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Thread: Did Marco Polo rate a mention in HSDS or any JY story set later in continuity?

  1. #1
    Moderator Ken Cheng's Avatar
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    Default Did Marco Polo rate a mention in HSDS or any JY story set later in continuity?

    Europeans, for the most part, didn't play much of a role in Jin Yong's stories. A few historical Europeans were mentioned. Golden-Haired Lion King Tse Tsun mentioned King Richard I of England in passing (how he would have learned of King Richard is beyond me; perhaps from Dor Yee See, who was Persian, and might have known about the Crusades in the Middle East). Portugese characters had some role in ODE TO GALLANTRY (I think). Princess Sophia Alekseyevna of Russia actually played a fairly significant role in DUKE OF MT. DEER.

    Marco Polo's visit to China during the Yuan Dynasty is considered one of the landmark events of history in terms of cultural contact between Europe and Asia prior to the Age of Discovery. Polo even served as the Governor of Yangzhou under Kublai Khan for a period of time.

    Polo's visit to China post-dated ROCH. After all, during ROCH, Kublai was still a young prince and not yet the Khan of the Mongol Empire...nor was China entirely occupied by the Mongols yet. By the time of HSDS, however, Kublai was long in his grave and the reign of the Yuan Dynasty was past ripe. By that time, Marco Polo's journey to China would have already been a part of the historical record for decades.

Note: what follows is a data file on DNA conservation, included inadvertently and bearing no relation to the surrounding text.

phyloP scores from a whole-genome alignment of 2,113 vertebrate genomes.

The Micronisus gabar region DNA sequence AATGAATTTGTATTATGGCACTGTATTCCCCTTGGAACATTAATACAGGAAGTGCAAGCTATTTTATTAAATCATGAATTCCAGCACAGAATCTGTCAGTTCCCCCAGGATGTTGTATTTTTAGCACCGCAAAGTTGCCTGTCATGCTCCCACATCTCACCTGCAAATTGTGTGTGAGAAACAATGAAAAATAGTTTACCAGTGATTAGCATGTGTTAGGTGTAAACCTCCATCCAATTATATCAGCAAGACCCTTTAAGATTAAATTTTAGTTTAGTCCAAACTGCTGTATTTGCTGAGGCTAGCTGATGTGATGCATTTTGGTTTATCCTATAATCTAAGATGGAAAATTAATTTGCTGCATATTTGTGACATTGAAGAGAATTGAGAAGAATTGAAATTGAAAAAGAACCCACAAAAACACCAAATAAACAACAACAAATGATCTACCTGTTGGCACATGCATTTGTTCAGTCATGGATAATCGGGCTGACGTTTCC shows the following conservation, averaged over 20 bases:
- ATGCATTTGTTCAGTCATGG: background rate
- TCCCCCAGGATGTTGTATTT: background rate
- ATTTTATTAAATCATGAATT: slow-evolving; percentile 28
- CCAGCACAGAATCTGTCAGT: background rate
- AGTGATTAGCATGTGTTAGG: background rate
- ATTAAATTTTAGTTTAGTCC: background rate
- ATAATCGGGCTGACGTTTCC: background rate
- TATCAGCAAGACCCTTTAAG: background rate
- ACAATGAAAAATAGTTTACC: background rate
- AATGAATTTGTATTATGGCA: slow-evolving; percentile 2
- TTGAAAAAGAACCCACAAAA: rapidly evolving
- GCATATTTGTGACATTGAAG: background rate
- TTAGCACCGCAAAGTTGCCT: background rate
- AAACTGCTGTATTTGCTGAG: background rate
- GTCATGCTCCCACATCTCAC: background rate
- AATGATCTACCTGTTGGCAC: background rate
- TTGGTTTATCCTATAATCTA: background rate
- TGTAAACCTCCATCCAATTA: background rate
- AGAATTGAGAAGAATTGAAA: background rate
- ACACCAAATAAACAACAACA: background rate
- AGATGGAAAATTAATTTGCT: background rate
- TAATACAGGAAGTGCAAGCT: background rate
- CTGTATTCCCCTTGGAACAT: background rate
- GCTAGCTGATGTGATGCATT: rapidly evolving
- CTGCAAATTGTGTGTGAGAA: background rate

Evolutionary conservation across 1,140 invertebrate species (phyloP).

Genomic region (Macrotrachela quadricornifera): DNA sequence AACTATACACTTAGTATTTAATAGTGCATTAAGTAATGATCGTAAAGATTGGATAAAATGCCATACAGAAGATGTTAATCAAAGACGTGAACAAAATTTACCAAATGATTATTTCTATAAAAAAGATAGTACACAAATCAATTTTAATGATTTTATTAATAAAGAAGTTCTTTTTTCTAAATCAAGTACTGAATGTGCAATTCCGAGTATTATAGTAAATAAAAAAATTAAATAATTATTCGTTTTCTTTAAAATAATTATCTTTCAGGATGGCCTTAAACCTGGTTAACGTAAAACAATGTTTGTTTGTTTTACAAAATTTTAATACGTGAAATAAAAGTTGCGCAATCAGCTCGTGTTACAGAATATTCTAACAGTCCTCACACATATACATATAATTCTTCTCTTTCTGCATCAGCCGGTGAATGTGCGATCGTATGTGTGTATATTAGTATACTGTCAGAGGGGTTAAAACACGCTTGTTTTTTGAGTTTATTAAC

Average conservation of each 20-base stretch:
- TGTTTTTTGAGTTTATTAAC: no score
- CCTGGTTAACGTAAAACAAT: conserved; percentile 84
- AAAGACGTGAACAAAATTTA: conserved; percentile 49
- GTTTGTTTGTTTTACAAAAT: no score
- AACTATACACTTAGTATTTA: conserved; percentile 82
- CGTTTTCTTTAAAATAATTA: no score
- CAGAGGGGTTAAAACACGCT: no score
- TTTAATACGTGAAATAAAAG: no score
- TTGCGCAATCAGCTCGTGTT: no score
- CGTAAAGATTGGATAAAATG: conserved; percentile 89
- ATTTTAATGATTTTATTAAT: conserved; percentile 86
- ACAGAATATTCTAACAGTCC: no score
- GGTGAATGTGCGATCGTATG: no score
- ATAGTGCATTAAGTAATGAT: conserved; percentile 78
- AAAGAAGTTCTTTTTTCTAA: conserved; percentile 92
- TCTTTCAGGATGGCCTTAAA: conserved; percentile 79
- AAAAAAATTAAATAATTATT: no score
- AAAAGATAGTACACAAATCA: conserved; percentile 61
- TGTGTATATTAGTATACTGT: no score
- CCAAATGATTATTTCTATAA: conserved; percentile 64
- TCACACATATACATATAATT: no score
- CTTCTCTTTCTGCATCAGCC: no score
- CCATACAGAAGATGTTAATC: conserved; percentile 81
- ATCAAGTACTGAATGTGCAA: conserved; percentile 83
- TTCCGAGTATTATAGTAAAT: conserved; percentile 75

So did Marco Polo get a mention in HSDS or any of the Jin Yong stories set later in continuity?

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    Don't forget Moore Watson.

    It wasn't Richard that Xie Xun mentioned, but Edward I (the old king in Braveheart), in connection with the Hashashin, whose founder Hasan-i-Sabbah was supposedly the originator of the Persian Ming Cult's martial arts. Historically, Prince Edward was indeed attacked and wounded by a member of the Hashashin while on crusade, and the dagger was said to have been poisoned, for the wound festered. However, the story about his wife Eleanor sucking the poison from his blood was added by later storytellers, and she didn't die from doing so, as the attack happened in June 1272 and she died in November 1290.

    Marco Polo and his relatives are thought to have considerably embellished their RL stories in their accounts. It's highly unlikely that the Mongols would have used passing foreigners such as he as high ranking officials, as they tended to favour Khitans and cultures closer to their own, people whose families had served the Mongols for generations (eg. Yelu Chucai, Guo Kan), and individuals who had already proved themselves to be very, very able indeed (Lu Wenhuan comes to mind). Passing merchants would more likely be used as messengers and couriers, as William of Rubruck was thus used by Mongke.

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